You know how, once in a while, you read something and not only do you want to share it on Facebook, you want to staple it to your forehead and hand out copies to everyone you meet, thrusting it into their hands, saying, “This. THIS.” ? You know that feeling?
I’m feeling that after reading Your Hard is Hard on the blog The Extraordinary Ordinary. Heather is a nail-on-the-head writer pretty much all the time, but this. THIS. Heather talks about having once been a mother of one who complained of a sleepless night to two mothers of three, who rolled their eyes and laughed at her:
I got a message–they had it harder than I did–and in that moment I felt foolish for feeling tired or maybe even for having feelings…
I hesitate in venting because when I’m doing that it so often seems that other mothers assume I’m saying I win the Hardest Award, or that I’m wishing away my life. But I’m not. I’m just talking. I’m seeking validation and there is nothing more refreshing than another mother who simply sees me and acknowledges The Hard and nods and says, Yes, it’s so hard, isn’t it? The End.
But who hasn’t reached out to another mother seeking validation, and gotten a smack-down instead? Who hasn’t had that sanctimommy chuckling “You ain’t seen nothing yet” in her face? And how much does that suck?
Your hard is hard. Even when you’re sitting next to someone whose troubles make you feel guilty about ever complaining at all. And it’s so helpful when someone gives you permission to feel that way.
When I posted last week that I felt so stupid, crying over my son’s general anesthesia for oral surgery when other parents in that OR waiting room had children that were really ill, fellow blogger Alan at Always Jacked wrote back:
Never beat yourself up for being concerned about your kids. You were strong in front of him and crying away from him. So what WHAT it was for.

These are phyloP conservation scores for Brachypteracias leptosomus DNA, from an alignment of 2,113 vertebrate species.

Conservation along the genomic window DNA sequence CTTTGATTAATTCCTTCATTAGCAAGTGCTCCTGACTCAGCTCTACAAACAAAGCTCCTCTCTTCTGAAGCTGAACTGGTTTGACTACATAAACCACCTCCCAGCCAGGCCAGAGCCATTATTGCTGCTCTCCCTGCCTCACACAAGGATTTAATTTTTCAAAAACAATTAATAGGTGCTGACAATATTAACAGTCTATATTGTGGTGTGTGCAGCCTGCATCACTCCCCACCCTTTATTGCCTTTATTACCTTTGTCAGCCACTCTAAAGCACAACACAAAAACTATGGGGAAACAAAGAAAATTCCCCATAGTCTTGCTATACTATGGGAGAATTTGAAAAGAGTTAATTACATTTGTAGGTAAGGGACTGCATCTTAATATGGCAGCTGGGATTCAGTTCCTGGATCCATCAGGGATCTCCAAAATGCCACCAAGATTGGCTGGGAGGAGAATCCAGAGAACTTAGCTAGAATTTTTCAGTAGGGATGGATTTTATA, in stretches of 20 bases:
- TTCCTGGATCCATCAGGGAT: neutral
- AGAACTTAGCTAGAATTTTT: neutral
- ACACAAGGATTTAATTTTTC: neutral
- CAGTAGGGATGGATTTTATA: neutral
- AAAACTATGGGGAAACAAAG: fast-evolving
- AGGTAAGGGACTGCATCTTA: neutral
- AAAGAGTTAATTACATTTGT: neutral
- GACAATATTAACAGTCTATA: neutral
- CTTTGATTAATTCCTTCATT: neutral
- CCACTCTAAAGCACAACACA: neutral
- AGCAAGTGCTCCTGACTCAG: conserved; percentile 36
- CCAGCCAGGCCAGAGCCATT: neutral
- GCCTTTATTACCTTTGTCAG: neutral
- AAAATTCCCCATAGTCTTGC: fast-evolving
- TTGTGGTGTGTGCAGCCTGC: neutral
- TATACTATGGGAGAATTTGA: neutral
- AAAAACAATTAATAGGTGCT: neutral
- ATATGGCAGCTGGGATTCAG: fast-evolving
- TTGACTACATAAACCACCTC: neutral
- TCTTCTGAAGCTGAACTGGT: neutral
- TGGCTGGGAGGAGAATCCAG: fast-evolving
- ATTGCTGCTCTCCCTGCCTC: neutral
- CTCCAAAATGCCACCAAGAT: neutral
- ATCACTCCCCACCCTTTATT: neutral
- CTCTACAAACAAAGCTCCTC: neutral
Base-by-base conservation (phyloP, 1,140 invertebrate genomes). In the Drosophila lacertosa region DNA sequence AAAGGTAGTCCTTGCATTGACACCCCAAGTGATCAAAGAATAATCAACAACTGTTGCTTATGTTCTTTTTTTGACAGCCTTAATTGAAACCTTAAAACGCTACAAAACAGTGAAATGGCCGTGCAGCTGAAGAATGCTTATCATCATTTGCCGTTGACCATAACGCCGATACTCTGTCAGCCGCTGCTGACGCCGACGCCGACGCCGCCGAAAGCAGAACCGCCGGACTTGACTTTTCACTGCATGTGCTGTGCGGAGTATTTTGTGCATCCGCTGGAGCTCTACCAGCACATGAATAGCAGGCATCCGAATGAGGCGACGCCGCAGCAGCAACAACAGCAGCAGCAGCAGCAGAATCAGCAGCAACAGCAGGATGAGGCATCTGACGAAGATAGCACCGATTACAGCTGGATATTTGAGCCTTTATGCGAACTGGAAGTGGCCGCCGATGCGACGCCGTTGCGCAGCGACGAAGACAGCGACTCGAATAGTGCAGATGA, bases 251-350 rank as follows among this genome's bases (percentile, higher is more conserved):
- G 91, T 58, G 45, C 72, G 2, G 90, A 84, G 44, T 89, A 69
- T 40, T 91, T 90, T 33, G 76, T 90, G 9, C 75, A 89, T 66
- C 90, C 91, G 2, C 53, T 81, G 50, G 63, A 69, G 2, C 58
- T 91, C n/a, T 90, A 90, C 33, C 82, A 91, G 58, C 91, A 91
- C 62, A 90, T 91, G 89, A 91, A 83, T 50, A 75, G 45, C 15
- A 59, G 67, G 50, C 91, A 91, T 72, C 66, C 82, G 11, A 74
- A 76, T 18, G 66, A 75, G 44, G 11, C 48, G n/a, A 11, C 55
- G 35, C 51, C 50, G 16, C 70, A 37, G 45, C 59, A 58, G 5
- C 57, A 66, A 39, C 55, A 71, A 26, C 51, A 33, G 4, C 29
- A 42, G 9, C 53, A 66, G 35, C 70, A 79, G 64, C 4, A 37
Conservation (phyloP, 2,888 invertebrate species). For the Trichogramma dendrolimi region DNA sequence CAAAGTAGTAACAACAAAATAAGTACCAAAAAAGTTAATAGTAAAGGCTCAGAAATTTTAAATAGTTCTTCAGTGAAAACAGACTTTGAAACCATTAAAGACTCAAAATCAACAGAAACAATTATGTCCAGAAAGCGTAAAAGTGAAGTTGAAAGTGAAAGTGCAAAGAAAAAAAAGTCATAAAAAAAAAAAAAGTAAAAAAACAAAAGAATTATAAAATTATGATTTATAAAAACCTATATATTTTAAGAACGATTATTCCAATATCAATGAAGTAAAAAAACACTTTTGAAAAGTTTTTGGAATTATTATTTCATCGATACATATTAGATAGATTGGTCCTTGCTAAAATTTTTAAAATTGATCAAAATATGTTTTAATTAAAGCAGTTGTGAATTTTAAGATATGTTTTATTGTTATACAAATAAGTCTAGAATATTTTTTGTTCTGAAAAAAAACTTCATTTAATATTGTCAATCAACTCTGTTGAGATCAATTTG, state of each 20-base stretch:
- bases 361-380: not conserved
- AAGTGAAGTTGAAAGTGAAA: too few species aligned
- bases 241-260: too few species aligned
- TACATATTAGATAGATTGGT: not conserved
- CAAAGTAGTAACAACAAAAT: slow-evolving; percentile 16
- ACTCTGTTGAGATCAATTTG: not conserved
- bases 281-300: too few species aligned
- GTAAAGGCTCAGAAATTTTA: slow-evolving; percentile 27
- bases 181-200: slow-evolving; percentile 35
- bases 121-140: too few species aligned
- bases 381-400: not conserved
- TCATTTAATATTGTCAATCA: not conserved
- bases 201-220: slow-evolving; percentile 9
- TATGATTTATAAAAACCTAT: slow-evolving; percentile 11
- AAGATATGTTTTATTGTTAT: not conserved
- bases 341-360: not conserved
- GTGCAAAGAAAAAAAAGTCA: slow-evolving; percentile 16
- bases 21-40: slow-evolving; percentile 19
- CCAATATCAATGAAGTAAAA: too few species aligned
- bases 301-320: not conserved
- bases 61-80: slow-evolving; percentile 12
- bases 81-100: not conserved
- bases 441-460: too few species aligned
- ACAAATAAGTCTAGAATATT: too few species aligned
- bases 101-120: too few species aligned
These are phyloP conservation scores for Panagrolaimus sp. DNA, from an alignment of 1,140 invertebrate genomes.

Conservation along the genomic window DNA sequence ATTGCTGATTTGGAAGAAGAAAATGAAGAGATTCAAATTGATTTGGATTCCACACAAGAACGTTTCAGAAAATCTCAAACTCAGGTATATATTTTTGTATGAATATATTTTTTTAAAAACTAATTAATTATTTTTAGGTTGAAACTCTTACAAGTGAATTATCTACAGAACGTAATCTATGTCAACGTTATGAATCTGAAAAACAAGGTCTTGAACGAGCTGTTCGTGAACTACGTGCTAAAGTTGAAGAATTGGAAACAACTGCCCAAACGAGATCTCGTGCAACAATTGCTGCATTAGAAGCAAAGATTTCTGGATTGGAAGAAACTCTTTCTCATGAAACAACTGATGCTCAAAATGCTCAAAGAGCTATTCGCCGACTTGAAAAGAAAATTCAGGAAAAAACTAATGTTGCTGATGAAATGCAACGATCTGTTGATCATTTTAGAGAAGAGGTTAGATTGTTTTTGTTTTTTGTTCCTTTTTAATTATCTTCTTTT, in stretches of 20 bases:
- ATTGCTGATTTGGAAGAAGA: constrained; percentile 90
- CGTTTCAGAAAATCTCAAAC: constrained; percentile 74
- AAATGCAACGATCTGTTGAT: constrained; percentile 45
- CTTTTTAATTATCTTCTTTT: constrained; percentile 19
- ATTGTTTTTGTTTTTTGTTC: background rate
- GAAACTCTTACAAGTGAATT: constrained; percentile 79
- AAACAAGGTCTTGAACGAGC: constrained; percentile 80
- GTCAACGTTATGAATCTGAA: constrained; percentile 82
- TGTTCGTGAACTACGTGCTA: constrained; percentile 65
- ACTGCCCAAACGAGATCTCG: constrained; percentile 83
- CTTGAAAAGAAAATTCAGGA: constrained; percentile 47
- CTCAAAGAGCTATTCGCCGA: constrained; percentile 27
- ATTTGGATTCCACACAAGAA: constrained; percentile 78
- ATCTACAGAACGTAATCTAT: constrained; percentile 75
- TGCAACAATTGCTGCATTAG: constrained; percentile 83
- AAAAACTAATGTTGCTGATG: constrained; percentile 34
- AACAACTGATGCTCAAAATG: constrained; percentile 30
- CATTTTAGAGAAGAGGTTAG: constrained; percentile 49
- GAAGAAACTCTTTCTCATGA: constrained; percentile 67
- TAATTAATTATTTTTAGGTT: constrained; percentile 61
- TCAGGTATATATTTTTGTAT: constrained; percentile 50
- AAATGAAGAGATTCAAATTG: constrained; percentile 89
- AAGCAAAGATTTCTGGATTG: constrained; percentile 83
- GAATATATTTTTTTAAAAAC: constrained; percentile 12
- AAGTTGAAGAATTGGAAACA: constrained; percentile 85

and I teared up all over again because I don’t even know this person in real life but he gave my feelings validation. He told me it was okay. Thank goodness for blogs and the people who read them.
It’s true that there are other parents with much, much harder rows to hoe than I do, and I am grateful for that daily. But my “hard” doesn’t take away from theirs. Or theirs from mine. My hard is hard, and I shouldn’t seek validation for that by making others feel like their problems are smaller than mine. As Liv at The Saturated Palette said in the comments on Heather’s post,
One child takes 100% of your time, 2 kids take 100% of your time, and three kids take 100% of your time.
All motherhood is hard. It’s great and it’s hard. Who has the hardest “hard”? Who cares? More Heather:
…when I set aside my insecurity and give myself the credit I deserve and the validation I’m seeking… it’s in there already. I don’t need to try to steal yours. This is what will make me into one of those refreshing mother-friends, one who says I see you and I hear you and this is hard and you are good. The End.
I hope to go be one of those “refreshing mother-friends” today.
Who is that person for you?